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I study my ancestry and family history. This fascinating subject consumes as much of my time as I allot to it. I have spent six years on Ancestry.com working on my tree. I am more skeptical now than I was in the beginning because I have been burned by specious data. It is painful to discover an error in one’s research, yet it is better to know sooner than later. I once had a magical surprise experience in Rhode Island at a very special private family home from the 1600’s. I was treated to a tour of the home and grounds since I announced that I was a Carr descendent. I was given instructions to find the family graves by my long-lost “cousin” who still lives on the property. I was in heaven. It turns out I was also delusional about my connection to that family because I had made a mistake a couple of generations earlier in my research. I discovered this error after I had returned home from my trip, and had to laugh about it. I also had to start again to retrace the lineage. That correction was easy because I had some good documentation to verify the facts. Other problems I have discovered or had pointed out to me have left me with a dead-end when I removed the phantom limb.
The odd phantom feeling after chopping off limbs and branches is caused my the attachment formed while studying them. There are several very common names in my tree including Scott. When I began my sturdy I started with notes written by my maternal great-grandmother about her knowledge of the family. She stated that my 2nd great-grandfather, Thomas Scott, was a soldier in the Union army during the Civil War. Even though we know his full name, Thomas Ewing Scott, born in 1842 in Ohio, I can find no decisive record of his military service. There are too many Thomas Scotts from Ohio for me to be sure. My maternal 2nd great-grandfather was, indeed, a soldier for the Confederacy. I am positive about that because I have a copy of his service record as well as his Confederate pension application that he made late in his life in Texas. After his death his wife also applied for a pension as a surviving spouse. I have her application documenting her husband’s service also.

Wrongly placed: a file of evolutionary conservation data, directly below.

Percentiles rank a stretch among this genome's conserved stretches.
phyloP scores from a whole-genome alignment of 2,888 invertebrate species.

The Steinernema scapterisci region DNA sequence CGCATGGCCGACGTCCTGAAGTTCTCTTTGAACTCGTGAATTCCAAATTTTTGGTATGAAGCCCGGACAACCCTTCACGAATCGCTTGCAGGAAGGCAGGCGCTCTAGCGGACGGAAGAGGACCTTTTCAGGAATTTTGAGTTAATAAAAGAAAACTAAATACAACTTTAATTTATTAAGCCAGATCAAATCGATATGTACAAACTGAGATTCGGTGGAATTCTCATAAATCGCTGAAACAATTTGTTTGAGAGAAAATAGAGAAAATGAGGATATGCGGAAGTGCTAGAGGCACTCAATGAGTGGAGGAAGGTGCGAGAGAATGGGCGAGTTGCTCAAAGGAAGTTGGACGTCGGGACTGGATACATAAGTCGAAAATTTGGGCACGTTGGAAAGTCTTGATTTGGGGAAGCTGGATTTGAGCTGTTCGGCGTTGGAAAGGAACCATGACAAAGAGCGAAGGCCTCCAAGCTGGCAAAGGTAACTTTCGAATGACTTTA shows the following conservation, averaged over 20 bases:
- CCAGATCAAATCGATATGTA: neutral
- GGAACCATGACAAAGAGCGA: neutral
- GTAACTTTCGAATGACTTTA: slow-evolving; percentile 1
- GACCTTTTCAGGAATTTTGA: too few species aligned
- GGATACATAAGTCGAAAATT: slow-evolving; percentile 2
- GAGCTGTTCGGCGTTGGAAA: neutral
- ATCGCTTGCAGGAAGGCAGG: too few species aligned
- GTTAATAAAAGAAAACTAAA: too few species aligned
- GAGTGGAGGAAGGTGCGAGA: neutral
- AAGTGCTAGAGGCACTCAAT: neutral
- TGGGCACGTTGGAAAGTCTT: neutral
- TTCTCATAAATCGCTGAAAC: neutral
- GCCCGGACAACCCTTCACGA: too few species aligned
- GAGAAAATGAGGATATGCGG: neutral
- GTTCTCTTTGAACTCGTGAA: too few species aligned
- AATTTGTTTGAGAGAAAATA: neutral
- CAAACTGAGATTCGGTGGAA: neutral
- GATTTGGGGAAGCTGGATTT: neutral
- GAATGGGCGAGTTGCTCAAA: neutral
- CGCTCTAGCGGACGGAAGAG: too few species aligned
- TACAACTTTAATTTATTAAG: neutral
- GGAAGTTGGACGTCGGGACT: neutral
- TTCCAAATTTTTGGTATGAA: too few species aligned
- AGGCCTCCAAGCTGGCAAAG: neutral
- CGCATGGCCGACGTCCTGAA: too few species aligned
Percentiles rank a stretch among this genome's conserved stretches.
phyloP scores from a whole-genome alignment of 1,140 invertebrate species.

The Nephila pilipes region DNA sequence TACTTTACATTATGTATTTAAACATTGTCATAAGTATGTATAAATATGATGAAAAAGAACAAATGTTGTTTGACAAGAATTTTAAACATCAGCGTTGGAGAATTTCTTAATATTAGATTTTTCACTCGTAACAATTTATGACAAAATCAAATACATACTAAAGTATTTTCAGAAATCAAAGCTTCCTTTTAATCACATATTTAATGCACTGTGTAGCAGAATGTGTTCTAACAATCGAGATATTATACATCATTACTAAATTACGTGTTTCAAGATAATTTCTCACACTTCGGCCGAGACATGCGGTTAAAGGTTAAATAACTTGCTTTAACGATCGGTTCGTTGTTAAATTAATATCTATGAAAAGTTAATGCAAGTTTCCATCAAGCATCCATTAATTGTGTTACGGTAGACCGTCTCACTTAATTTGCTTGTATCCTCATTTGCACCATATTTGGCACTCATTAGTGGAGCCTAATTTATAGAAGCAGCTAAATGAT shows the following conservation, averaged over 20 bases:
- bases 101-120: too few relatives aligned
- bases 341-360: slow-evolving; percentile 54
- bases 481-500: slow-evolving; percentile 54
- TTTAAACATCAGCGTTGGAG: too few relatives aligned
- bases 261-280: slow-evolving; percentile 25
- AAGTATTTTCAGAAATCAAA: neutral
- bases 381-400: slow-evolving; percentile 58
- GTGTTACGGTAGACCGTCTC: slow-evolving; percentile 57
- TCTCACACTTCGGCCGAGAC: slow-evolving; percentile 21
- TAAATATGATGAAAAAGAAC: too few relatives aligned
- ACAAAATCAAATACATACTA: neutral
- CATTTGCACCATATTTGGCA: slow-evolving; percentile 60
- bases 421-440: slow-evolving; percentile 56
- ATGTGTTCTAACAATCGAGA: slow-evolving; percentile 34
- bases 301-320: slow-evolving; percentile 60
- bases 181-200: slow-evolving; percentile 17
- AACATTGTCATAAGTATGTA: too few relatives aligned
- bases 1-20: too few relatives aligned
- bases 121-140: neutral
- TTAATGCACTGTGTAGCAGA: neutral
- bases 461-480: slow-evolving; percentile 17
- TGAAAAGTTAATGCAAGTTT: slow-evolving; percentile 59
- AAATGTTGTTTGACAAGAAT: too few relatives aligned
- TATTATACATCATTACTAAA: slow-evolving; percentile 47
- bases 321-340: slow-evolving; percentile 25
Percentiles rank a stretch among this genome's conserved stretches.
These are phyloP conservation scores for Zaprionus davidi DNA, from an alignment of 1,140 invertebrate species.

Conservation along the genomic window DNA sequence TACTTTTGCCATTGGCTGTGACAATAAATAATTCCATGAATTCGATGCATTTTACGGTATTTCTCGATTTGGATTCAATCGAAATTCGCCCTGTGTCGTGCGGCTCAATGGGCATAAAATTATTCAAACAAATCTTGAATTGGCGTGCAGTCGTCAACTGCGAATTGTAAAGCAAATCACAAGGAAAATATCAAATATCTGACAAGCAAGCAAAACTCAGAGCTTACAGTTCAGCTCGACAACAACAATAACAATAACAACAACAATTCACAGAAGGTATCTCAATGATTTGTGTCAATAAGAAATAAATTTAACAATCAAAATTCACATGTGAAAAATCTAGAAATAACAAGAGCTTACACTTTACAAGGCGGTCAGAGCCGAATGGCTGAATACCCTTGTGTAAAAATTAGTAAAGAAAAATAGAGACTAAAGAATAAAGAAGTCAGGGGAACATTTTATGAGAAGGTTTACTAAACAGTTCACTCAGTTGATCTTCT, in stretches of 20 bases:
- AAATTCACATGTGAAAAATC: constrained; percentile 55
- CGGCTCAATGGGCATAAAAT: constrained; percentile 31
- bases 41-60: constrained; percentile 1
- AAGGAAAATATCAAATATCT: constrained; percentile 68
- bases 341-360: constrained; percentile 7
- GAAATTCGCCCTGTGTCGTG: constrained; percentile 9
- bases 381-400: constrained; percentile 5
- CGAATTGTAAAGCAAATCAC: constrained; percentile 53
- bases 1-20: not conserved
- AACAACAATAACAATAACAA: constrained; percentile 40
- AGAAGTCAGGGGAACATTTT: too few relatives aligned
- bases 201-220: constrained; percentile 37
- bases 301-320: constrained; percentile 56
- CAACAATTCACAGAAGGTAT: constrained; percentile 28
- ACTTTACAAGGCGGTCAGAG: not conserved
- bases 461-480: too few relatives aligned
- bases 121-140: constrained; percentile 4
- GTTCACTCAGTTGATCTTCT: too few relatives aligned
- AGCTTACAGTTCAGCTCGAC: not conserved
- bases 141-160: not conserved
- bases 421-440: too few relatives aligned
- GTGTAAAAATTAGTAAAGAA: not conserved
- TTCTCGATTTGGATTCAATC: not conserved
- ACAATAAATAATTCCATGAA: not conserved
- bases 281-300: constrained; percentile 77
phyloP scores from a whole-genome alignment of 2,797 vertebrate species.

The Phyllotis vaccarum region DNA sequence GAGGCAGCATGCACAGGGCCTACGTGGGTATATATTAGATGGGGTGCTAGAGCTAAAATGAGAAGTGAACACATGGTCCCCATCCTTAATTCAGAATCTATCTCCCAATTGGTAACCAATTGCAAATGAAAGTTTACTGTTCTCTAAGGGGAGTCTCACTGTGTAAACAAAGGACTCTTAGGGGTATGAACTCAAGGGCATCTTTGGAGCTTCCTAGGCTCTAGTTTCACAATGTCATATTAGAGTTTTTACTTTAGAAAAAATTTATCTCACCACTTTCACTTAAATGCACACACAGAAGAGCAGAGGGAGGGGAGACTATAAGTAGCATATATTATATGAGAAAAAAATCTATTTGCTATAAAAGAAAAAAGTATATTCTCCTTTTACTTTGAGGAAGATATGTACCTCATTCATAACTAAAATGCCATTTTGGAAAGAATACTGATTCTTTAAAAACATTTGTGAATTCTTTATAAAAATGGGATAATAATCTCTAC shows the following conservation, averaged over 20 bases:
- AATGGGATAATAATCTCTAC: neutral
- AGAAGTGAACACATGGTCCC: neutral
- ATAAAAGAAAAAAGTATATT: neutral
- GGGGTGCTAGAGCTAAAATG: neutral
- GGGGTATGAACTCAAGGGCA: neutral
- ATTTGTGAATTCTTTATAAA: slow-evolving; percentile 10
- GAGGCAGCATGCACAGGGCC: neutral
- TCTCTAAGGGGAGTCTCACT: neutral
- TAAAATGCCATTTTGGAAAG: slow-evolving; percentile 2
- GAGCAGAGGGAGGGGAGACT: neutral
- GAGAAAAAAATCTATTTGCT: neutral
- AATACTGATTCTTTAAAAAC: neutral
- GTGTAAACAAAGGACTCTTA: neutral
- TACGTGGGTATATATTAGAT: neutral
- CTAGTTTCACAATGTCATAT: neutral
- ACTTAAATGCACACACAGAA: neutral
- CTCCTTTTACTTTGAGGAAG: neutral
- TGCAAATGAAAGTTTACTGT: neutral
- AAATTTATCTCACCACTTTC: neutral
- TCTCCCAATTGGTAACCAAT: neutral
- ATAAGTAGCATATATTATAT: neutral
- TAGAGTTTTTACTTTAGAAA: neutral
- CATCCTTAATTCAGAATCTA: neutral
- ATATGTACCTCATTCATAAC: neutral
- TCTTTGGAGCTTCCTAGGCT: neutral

If you find written documents of a private source they may or may not be accurate. Only when you can back up your story with official documents do you have a solid case. I have learned the hard way to verify all the connections fully before jumping back to another generation. There are many trees on the Ancestry.com site that have unverified connections. Copying the work of others without making sure of it can lead to bigger and longer errors. This is not even as safe as the cold war when we trusted by verified. Don’t trust until you verify. This practice may save you many hours of wasted time. After I have recovered from the vexation of discovering I had been wrong I still had certain affection for those people who turned out not to be related to me. My philosophy now is that I learned about history while I was out on the wrong limbs, and I have never claimed to be a professional genealogist. I am more of a time traveller. Do you know any of your family history, gentle reader? How did you learn about it?
Cousin Pamela- very nice photo. looks like you are holding chickens? very cute indeed. I have returned to my Evans line after many years, and found a different wife for my 4th great grandfather. Just came in out of the blue. There are tombstone photos that seem to confirm her. Also, she “fits” much more that the previous candidates. Geni seems to acknowledge her but that may be fed by family. It is not a copy of past conclusions anyway. Still, I wonder and keep re-checking the link. In the end, genealogy does not seem to be an exact science. My best. Rick
I have met some real pros in a couple of New England groups on FB…very impressive. I have helped a couple of friends, but would not make a good pro genealogist….it takes infinite patience. It is fun to do it when I want.